ENERGY WILL DOMINATE FUTURE METALS DEMAND IEA TELLS MINERAL SUPPLY THINK TANK
March 4, 2022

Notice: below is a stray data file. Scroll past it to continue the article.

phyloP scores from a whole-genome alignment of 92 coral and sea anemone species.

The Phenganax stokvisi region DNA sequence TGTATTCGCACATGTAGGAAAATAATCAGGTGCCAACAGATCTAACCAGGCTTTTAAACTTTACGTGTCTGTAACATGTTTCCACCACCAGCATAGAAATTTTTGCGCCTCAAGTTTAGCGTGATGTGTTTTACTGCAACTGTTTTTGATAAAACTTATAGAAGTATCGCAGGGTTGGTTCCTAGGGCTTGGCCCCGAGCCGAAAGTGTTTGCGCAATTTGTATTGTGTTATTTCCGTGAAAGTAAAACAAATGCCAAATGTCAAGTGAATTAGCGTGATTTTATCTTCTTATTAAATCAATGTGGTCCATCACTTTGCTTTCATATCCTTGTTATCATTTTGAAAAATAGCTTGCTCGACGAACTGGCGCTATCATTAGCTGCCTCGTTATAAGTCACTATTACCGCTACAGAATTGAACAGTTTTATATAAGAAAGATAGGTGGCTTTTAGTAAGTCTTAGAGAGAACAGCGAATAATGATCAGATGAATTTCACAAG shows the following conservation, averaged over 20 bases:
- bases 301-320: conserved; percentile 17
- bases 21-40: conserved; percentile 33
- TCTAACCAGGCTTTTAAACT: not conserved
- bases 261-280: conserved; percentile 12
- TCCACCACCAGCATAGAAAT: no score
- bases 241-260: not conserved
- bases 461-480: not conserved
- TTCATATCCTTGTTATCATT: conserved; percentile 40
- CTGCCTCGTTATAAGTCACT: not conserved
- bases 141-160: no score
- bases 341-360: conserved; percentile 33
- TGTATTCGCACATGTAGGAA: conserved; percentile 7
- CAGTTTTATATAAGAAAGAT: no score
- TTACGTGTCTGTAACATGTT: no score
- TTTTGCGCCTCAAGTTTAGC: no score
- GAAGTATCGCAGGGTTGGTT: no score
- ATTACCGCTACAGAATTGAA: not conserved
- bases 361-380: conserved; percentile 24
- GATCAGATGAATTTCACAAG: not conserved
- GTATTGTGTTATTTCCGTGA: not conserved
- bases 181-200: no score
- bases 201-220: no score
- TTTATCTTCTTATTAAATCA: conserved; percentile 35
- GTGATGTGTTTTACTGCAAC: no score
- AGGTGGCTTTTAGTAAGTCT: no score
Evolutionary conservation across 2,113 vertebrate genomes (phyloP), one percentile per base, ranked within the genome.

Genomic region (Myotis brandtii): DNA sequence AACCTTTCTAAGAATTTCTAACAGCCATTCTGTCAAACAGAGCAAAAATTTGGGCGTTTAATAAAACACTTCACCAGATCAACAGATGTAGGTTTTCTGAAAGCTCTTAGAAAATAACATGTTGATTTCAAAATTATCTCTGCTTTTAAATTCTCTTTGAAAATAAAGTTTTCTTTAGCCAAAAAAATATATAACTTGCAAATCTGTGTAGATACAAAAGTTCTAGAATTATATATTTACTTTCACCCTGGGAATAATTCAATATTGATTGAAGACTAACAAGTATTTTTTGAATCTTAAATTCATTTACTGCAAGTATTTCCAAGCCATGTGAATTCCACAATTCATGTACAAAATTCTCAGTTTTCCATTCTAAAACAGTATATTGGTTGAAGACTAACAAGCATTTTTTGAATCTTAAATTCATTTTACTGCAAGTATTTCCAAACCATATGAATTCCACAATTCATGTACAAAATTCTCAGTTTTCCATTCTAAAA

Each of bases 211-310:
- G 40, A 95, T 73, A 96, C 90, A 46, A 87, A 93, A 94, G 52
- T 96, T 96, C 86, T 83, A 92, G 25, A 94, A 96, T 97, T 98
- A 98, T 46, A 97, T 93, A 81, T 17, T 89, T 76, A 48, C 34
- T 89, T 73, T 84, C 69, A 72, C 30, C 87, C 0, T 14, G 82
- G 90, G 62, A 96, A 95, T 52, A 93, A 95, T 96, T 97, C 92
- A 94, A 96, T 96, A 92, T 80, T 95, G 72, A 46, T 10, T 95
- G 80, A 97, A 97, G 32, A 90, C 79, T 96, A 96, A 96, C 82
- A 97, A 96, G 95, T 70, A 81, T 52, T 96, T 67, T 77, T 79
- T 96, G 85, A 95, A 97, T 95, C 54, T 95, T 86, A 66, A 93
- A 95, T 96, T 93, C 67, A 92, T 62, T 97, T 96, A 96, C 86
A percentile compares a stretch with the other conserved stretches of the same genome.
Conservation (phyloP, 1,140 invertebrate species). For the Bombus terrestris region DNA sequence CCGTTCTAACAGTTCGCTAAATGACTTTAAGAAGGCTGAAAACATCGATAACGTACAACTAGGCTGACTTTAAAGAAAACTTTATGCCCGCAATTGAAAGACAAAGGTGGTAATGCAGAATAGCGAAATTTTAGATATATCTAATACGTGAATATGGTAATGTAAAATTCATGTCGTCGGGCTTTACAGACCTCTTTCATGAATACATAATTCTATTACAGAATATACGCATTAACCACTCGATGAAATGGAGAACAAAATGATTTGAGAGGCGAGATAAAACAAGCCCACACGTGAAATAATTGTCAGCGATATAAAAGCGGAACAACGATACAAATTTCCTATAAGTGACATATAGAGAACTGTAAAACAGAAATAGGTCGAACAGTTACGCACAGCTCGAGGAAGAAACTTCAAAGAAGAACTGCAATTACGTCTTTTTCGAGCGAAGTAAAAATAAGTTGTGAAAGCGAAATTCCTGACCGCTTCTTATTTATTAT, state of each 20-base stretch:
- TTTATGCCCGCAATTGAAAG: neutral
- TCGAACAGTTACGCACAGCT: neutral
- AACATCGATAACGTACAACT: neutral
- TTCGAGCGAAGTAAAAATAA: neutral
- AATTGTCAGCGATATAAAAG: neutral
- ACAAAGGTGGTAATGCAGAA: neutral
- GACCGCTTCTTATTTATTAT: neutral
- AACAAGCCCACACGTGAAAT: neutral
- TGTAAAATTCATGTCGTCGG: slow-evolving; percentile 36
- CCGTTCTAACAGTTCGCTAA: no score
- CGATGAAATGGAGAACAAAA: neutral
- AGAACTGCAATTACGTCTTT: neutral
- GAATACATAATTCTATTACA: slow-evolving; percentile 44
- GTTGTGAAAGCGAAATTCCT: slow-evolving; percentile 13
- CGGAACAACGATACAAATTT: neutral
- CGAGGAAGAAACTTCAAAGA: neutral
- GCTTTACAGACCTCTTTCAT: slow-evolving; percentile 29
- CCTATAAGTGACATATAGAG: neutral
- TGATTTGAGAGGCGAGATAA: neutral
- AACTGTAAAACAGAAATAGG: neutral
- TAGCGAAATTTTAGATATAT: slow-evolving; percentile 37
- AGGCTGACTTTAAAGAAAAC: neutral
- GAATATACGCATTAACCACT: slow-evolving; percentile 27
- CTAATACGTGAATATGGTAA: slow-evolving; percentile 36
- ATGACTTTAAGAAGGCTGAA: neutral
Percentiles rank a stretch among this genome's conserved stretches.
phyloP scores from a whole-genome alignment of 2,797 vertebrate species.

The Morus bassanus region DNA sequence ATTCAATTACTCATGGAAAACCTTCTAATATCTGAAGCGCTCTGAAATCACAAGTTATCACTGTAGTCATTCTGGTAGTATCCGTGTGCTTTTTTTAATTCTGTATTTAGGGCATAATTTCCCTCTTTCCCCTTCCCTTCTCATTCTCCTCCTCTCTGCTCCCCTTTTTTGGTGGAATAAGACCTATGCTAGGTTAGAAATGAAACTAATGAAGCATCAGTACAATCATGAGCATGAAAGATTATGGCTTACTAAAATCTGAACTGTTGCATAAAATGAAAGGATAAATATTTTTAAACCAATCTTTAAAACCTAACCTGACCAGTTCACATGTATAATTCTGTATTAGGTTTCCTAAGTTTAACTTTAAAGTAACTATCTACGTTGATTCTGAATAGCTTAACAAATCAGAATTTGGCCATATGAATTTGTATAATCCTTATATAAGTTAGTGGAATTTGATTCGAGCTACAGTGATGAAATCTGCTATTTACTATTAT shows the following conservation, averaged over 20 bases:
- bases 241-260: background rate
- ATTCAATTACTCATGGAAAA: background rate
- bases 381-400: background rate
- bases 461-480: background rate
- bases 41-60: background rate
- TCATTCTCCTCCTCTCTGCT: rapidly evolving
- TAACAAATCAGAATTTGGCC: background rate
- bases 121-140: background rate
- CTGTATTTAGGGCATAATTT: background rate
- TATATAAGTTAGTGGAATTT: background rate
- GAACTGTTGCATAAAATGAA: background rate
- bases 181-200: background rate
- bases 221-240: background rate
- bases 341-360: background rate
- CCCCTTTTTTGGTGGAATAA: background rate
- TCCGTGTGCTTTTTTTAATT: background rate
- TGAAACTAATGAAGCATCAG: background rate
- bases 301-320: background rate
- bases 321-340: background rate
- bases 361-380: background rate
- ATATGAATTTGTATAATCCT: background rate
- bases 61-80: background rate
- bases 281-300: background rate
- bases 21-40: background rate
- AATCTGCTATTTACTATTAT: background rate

Presentations from global mineral supply think tank published online Energy will become the dominant driver of demand for nickel, cobalt and other critical minerals as the world transitions to a clean energy future. A think tank on global mineral supply organised by Ghent University and the sustainability research group Blueridge heard that to reach Paris climate goals, nickel supply would have to grow 19-fold by 2040 and cobalt 21-fold. These minerals are crucial for clean energy infrastructure and technologies such as electric vehicle batteries said Amrita Dasgupta, Energy Analyst at the International Energy Agency (IEA). She was one of 16 speakers at the event which took place in Ostend, Belgium in October. All the presentations are now available online and a summary report can be downloaded here. Academics from UCLouvain, Ghent University, Liege University, Leiden University, the Flemish Institute for Technological Research, RMIT University, Melbourne, and the University of Delaware spoke at the event. Delegates also heard from the head of EC’s Resource Efficiency and Raw Materials Unit, the co-founder of the Brussels Institute of Contemporary China Studies, and the Secretary General of the International Seabed Authority. Entitled ‘Global mineral supply and meeting the challenge of future demand’ the event brought together scientists, policy makers, experts and entrepreneurs to debate four themes: the impact of climate change and population growth and metal demand; Europe’s need for a secure supply of minerals and metals; Recent evolutions, including research into deep-seabed mining, and; the role of Life Cycle Assessments comparing impact assessments. PRESENTATIONS SUMMARIES Keynote speaker, Mr. Michael W. Lodge, Secretary General, International Seabed Authority, Kingston, Jamaica The demand for minerals is rising rapidly. Rising demand is the key factor accelerating the interest in sea minerals. To accommodate net zero emission targets of greenhouse gases (GHGs) by 2050, the supply of critical minerals (whatever the origin) needs to increase by huge amounts. Land mining, coastal mining, oceanic/deep seabed mining (beyond national jurisdiction) are all potential sources, but one is not necessarily better than the other. There are certain advantages and disadvantages related to each of them and we need to discuss these trade-offs. The International Seabed Authority (ISA) is aims to respond to the challenge of increasing interest in deep seabed mining and develop a comprehensive system of regulation. This is the first time that an extractive industry has been regulated before the exploitation starts. The ISA hopes that the benefits of mineral extraction will be available equitably. THEME 1 | CLIMATE CHANGE, POPULATION GROWTH AND METAL DEMAND Prof. Dr. Jean-Pascal van Ypersele, UCLouvain, Louvain-la-Neuve, Belgium Human influence has warmed the climate at an unprecedented rate in the last 200 years and other variables have changed. The atmosphere today contains the highest CO2 concentration in the last 2 million years. The sea level is rising faster than at any time in the last 3000 years. Arctic sea ice is at its lowest level in the last 1000 years. Averages of climate parameters (e.g. extreme heat, increased rainfall) are changing as well. The IPCC AR6 WGI report confirmed that the habitability of the Earth is threatened by climate change. We have to listen to climate scientists and biodiversity scientists. The challenge is huge: we have to consider the SDGs as a package (and not as separate goals). Mrs. Amrita Dasgupta, Energy Analyst, International Energy Agency (IEA), France Mineral demand is expected to quadruple by 2040 for the scenario consistent with the Paris agreement. Even faster transition is required for a net zero emissions scenario by 2050 and will result in a sixfold increase in mineral demand. For some minerals, growth will be even faster (lithium) depending on the selected technologies and policies. E.g. for a scenario compatible with the Paris agreement the demand for lithium will be 40 times higher by 2040 than it is today. It is concluded that the demand for critical minerals is set to soar over the next decades to reach climate change goals. Prof. Dr. ir. Bernard Mazijn, Department of Conflict and Development Studies, Ghent University, Ghent, Belgium Urbanisation will increase by 54% by 2050. Regarding population growth, we expect an increase of 25% by 2050, while for welfare, we expect a rise of 130% by 2050. The latter is particularly related to the increase in purchasing power of the middle class in emerging economies. These megaforces require a growing demand for resources, currently occurring in parallel with a scarcity of water and resources, threatened food security, and degradation of ecosystems. To understand the impact of these megaforces, we should look at global carbon inequality: the poorest 50 % of the world population is only responsible for 12% of the global emissions, while the top 1% (of the world population) is responsible for 17% of global emissions. The richest 10% is responsible for almost half of total lifestyle consumption emissions. THEME 2| EUROPE AND THE SEARCH FOR METAL SUPPLY Prof. Dr. Jonathan Holslag, VUB, Brussels, Belgium The Chinese government has prioritized resource security and increased control over the minerals sector, and aims to achieve this as a mining country, as an investor in minerals abroad, and as a key processor. Except for a few specific minerals, however, China has limited control and has not yet come to dominate the supply chains. A detailed examination of cobalt, manganese, and nickel, three minerals vital for various strategic industries, illustrate that Chinese mines still deliver less than 35 % of the Chinese demand. Much of Chinese processing capacity is dependent on foreign industries such as electric vehicles. While the ambition of resource security and control has been affirmed, it is not yet achieved. Mr. Peter Handley, EU DG GROW, Brussels, Belgium China is amassing patents and knowledge in, among other areas, metallurgy and material science and it is further advanced than the rest of the world in these areas. Moreover, China is rolling out standardisation strategies and is becoming significant in standardisation committees. The access to critical raw materials is a geopolitical challenge, specifically with regard to resource security and competition. History teaches us that those who have (geopolitical) control over such resources, also drive innovation and hold the power and wealth. However, control over resources has also led to environmental damage, human cost and conflict. Prof. Dr. Gavin M. Mudd, Environmental Engineering, School of Engineering, RMIT University, Melbourne, Australia Prof. Mudd concludes that of all the metals/minerals studied, there is no evidence of resource depletion. On the contrary, new deposits and expanding resources have always been found to meet global demands. The great challenge of modern mining remains the increasing environmental (and social) footprints and mine wastes. Decreasing ore grades and, arguably, increasing mine wastes are leading to higher energy costs, putting pressure on carbon costs. There is a variety of solutions or approaches, but we have a long way to find these and to transition mining to the 21st century needs and demands. THEME 3 | RECENT EVOLUTIONS: INNOVATION, CIRCULAR ECONOMY AND DEEP‐SEA MINING Prof. Dr. Eric Pirard, ULiège, Liège, Belgium Green growth requires the use of more metals: there has been an exponential growth in the use of these metals since the 1960s. Raw material consumption is concurrently decreasing. However, the statistics do not reflect all metals imported within finished products. There is a need to monitor the flows of metal and promote a more circular approach. It will take a long time to establish a circular economy, for now: new metal inputs will still be needed and waste generation will still occur. Dr. Kurt Vandeputte, SVP Government Affairs Umicore, Antwerp, Belgium As electrification increases, the physical supply chain needs will need to follow. If one link is missing, the whole supply chain will be impacted. Faster charging rates, longer battery power, the cost of batteries and the embedded CO2 are all dependent on which metals are used in the cathode. Thermodynamics and historical habitats in industry and trade determine the current state of the battery production. Recycling everything available on the current market would only provide 10% of the future needs related to the green energy shift. Mr. Dirk Nelen, R&D researcher sustainable material, VITO – Flemish Institute for Technological Research, Mol, Belgium Materials acquire value from their functionality and their ability to satisfy fundamental human needs. These needs are constant through cultures and over time. Human “wants” on the other hand, can never be satisfied, differ between cultures, and are not constant through time. The linear economy mode was dominant in the last century and focused on waste management. In a circular economy the focus is more on stock management. The aim is keeping up the value of materials over time. There are various indicators to measure performance for both economies. We cannot establish the success of a circular economy using the parameters of a linear economy. Circularity is not the objective of establishing a circular economy, sustainability is. Dr. Carsten Rühleman, Chief Scientist of the Federal Institute for Geosciences and Natural Resources (BGR) Dr. Rühleman addresses the potential of polymetallic nodules in the Clarion-Clipperton-Zone (CCZ) as a metal source for the future production of batteries in Europe. The CCZ zone is known for being densely covered with manganese nodules, rich in manganese, nickel, copper and cobalt. These metals are urgently needed for the transition from the hydrocarbon era to a renewable energy era. European contract holders have access to battery metals for at least 280 million 60kwh batteries, representing 17,000 GWh, which could supply a large part of the 36 planned European gigafactories. THEME 4 | COMPARING IMPACT THROUGH LIFE CYCLE ASSESSMENTS Prof. Dr. Jo Dewulf, UGent, Ghent, Belgium Planetary boundaries are already exceeded for nutrient balance, climate change and biodiversity loss. There is a tension between demands to dematerialize and the current demand for more metals. The key set of tools for decision making are Life cycle assessments (LCA) which consider environmental effects, social life cycle assessments (sLCA) and Life cycle costing (LCC), representing the economic dimension. Environmental Impact Assessments are the most advanced in terms of assessing sustainability. Prof. Dr. Ester Van der Voet, Institute of Environmental Sciences, Leiden University, The Netherlands There are three types of environmental impacts of mining; (1) those directly related to where the mine is situated; (2) metal cycles and emissions; (3) energy use related to mining. This last impact is more important as metals are energy intensive compared with other materials or biomass. The overall expectations is that GHG emissions per kg of metal will stabilize or decline but the overall GHG-emissions of metal production will increase with a factor 2-3. From an environmental point of view, every type of mining is preferable to land-based mining. There is only one published study (Paulikas et al., 2020) using LCAs comparing land-based mining with seafloor mining. LCAs suffer from several limitations and these are explored. Assessing sea floor mining implies developing new impact categories of impact assessment. Prof. Dr. Saleem Ali, Minerals, Materials and Society Program, University of Delaware, Newark, DE, United States A lot of exploratory mining projects are taking place in high biodiversity ecosystems on land. Many of these terrestrial mining projects are in sensitive ecosystems compared with the deep sea. One needs to extract less deep sea material compared with land based sources. This is because the concentration of metals in nodules is orders of magnitude higher than that in terrestrial reserves. The precautionary principle is a risk-based decision making tool and is not science. This is why an LCA approach is more important, while still considering the precautionary principle and alternatives. The goal of deep seabed mining is to increase the stock of metals so as to achieve a circular economy. Sea floor minerals can contribute to several SDGs, especially to SDG 12 by focusing on high-grade resources and minimizing waste. The full list of speakers: Prof. Dr. Jean-Pascal van Ypersele (Université catholique de Louvain) Mrs. Amrita Dasgupta (International Energy Agency (IEA)) Prof. Dr. Bernard Mazijn (Ghent University) Prof. Dr. Jonathan Holslag (Vrije Universiteit Brussel) Peter Handley (European Commission) Prof. Dr. Gavin Mudd (RMIT University) Prof. Dr. Eric PIRARD (University of Liège) Dr. Kurt Vandeputte (Umicore) Mr. Dirk Nelen (VITO) Dr. Carsten Ruhlemann (BGR) Prof. Dr. Jo Dewulf (Ghent University Prof. Dr. Ester van der Voet (Leiden University) Prof. Dr. Saleem Ali (University of Delaware) Mr. Michael Lodge (International Seabed Authority) Dr. Marijn Rabaut Dr. Noémie Wouters Prof. Dr. Johan Vande Lanotte.